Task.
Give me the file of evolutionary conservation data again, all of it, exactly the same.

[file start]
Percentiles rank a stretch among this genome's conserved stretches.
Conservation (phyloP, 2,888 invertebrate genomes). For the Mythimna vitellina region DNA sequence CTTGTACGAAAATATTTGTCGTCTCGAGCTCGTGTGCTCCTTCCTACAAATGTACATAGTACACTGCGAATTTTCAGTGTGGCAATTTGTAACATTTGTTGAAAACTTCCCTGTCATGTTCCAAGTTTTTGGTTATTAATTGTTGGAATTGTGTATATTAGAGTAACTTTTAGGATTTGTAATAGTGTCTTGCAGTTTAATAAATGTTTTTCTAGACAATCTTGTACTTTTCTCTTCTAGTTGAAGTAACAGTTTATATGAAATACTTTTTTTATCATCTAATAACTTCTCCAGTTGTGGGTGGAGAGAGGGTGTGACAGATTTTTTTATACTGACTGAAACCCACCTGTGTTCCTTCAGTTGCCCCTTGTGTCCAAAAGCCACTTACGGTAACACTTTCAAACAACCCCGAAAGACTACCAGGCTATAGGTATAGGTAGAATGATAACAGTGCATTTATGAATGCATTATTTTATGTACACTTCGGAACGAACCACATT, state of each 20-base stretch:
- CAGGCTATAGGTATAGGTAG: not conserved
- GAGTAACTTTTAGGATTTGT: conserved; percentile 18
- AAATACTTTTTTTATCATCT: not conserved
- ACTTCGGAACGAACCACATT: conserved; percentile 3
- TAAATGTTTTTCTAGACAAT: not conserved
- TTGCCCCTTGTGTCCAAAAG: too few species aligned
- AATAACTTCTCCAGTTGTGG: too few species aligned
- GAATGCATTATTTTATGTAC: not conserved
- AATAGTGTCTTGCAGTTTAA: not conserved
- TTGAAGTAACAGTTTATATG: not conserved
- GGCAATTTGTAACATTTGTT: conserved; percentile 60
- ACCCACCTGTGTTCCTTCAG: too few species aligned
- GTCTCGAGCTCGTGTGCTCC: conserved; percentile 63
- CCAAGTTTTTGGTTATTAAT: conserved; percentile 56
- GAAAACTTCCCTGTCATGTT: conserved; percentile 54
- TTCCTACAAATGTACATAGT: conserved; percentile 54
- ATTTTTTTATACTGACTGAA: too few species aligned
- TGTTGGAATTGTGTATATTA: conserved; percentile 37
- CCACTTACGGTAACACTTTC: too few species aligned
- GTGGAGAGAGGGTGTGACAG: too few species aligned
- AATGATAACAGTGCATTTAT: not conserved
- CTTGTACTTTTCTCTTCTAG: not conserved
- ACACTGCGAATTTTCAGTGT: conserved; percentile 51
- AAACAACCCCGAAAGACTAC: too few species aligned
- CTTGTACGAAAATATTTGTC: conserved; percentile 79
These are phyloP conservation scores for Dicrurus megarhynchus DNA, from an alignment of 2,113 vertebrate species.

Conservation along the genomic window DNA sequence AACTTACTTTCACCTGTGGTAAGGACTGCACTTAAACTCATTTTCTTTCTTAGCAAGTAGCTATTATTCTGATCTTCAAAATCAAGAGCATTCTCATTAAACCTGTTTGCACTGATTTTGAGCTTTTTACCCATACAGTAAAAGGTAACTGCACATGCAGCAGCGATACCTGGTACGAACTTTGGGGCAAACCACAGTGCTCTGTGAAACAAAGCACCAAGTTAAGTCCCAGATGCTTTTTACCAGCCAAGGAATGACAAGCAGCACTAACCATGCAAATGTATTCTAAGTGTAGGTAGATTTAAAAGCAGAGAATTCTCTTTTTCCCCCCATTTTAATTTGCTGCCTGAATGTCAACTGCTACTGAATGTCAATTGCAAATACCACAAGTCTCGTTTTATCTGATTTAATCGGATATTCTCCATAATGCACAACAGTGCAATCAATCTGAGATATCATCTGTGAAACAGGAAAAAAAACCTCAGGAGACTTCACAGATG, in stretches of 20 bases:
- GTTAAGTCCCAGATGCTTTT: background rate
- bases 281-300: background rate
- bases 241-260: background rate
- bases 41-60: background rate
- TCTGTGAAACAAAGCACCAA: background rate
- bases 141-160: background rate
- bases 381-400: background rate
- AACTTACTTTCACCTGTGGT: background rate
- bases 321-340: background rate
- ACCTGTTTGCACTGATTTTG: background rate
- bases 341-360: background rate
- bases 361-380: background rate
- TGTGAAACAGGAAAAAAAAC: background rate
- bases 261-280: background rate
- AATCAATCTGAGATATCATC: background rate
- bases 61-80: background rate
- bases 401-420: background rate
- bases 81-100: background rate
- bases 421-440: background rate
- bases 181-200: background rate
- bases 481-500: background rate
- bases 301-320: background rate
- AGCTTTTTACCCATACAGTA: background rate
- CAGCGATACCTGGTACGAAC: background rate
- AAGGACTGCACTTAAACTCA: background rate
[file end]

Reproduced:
Percentiles rank a stretch among this genome's conserved stretches.
Conservation (phyloP, 2,888 invertebrate genomes). For the Mythimna vitellina region DNA sequence CTTGTACGAAAATATTTGTCGTCTCGAGCTCGTGTGCTCCTTCCTACAAATGTACATAGTACACTGCGAATTTTCAGTGTGGCAATTTGTAACATTTGTTGAAAACTTCCCTGTCATGTTCCAAGTTTTTGGTTATTAATTGTTGGAATTGTGTATATTAGAGTAACTTTTAGGATTTGTAATAGTGTCTTGCAGTTTAATAAATGTTTTTCTAGACAATCTTGTACTTTTCTCTTCTAGTTGAAGTAACAGTTTATATGAAATACTTTTTTTATCATCTAATAACTTCTCCAGTTGTGGGTGGAGAGAGGGTGTGACAGATTTTTTTATACTGACTGAAACCCACCTGTGTTCCTTCAGTTGCCCCTTGTGTCCAAAAGCCACTTACGGTAACACTTTCAAACAACCCCGAAAGACTACCAGGCTATAGGTATAGGTAGAATGATAACAGTGCATTTATGAATGCATTATTTTATGTACACTTCGGAACGAACCACATT, state of each 20-base stretch:
- CAGGCTATAGGTATAGGTAG: not conserved
- GAGTAACTTTTAGGATTTGT: conserved; percentile 18
- AAATACTTTTTTTATCATCT: not conserved
- ACTTCGGAACGAACCACATT: conserved; percentile 3
- TAAATGTTTTTCTAGACAAT: not conserved
- TTGCCCCTTGTGTCCAAAAG: too few species aligned
- AATAACTTCTCCAGTTGTGG: too few species aligned
- GAATGCATTATTTTATGTAC: not conserved
- AATAGTGTCTTGCAGTTTAA: not conserved
- TTGAAGTAACAGTTTATATG: not conserved
- GGCAATTTGTAACATTTGTT: conserved; percentile 60
- ACCCACCTGTGTTCCTTCAG: too few species aligned
- GTCTCGAGCTCGTGTGCTCC: conserved; percentile 63
- CCAAGTTTTTGGTTATTAAT: conserved; percentile 56
- GAAAACTTCCCTGTCATGTT: conserved; percentile 54
- TTCCTACAAATGTACATAGT: conserved; percentile 54
- ATTTTTTTATACTGACTGAA: too few species aligned
- TGTTGGAATTGTGTATATTA: conserved; percentile 37
- CCACTTACGGTAACACTTTC: too few species aligned
- GTGGAGAGAGGGTGTGACAG: too few species aligned
- AATGATAACAGTGCATTTAT: not conserved
- CTTGTACTTTTCTCTTCTAG: not conserved
- ACACTGCGAATTTTCAGTGT: conserved; percentile 51
- AAACAACCCCGAAAGACTAC: too few species aligned
- CTTGTACGAAAATATTTGTC: conserved; percentile 79
These are phyloP conservation scores for Dicrurus megarhynchus DNA, from an alignment of 2,113 vertebrate species.

Conservation along the genomic window DNA sequence AACTTACTTTCACCTGTGGTAAGGACTGCACTTAAACTCATTTTCTTTCTTAGCAAGTAGCTATTATTCTGATCTTCAAAATCAAGAGCATTCTCATTAAACCTGTTTGCACTGATTTTGAGCTTTTTACCCATACAGTAAAAGGTAACTGCACATGCAGCAGCGATACCTGGTACGAACTTTGGGGCAAACCACAGTGCTCTGTGAAACAAAGCACCAAGTTAAGTCCCAGATGCTTTTTACCAGCCAAGGAATGACAAGCAGCACTAACCATGCAAATGTATTCTAAGTGTAGGTAGATTTAAAAGCAGAGAATTCTCTTTTTCCCCCCATTTTAATTTGCTGCCTGAATGTCAACTGCTACTGAATGTCAATTGCAAATACCACAAGTCTCGTTTTATCTGATTTAATCGGATATTCTCCATAATGCACAACAGTGCAATCAATCTGAGATATCATCTGTGAAACAGGAAAAAAAACCTCAGGAGACTTCACAGATG, in stretches of 20 bases:
- GTTAAGTCCCAGATGCTTTT: background rate
- bases 281-300: background rate
- bases 241-260: background rate
- bases 41-60: background rate
- TCTGTGAAACAAAGCACCAA: background rate
- bases 141-160: background rate
- bases 381-400: background rate
- AACTTACTTTCACCTGTGGT: background rate
- bases 321-340: background rate
- ACCTGTTTGCACTGATTTTG: background rate
- bases 341-360: background rate
- bases 361-380: background rate
- TGTGAAACAGGAAAAAAAAC: background rate
- bases 261-280: background rate
- AATCAATCTGAGATATCATC: background rate
- bases 61-80: background rate
- bases 401-420: background rate
- bases 81-100: background rate
- bases 421-440: background rate
- bases 181-200: background rate
- bases 481-500: background rate
- bases 301-320: background rate
- AGCTTTTTACCCATACAGTA: background rate
- CAGCGATACCTGGTACGAAC: background rate
- AAGGACTGCACTTAAACTCA: background rate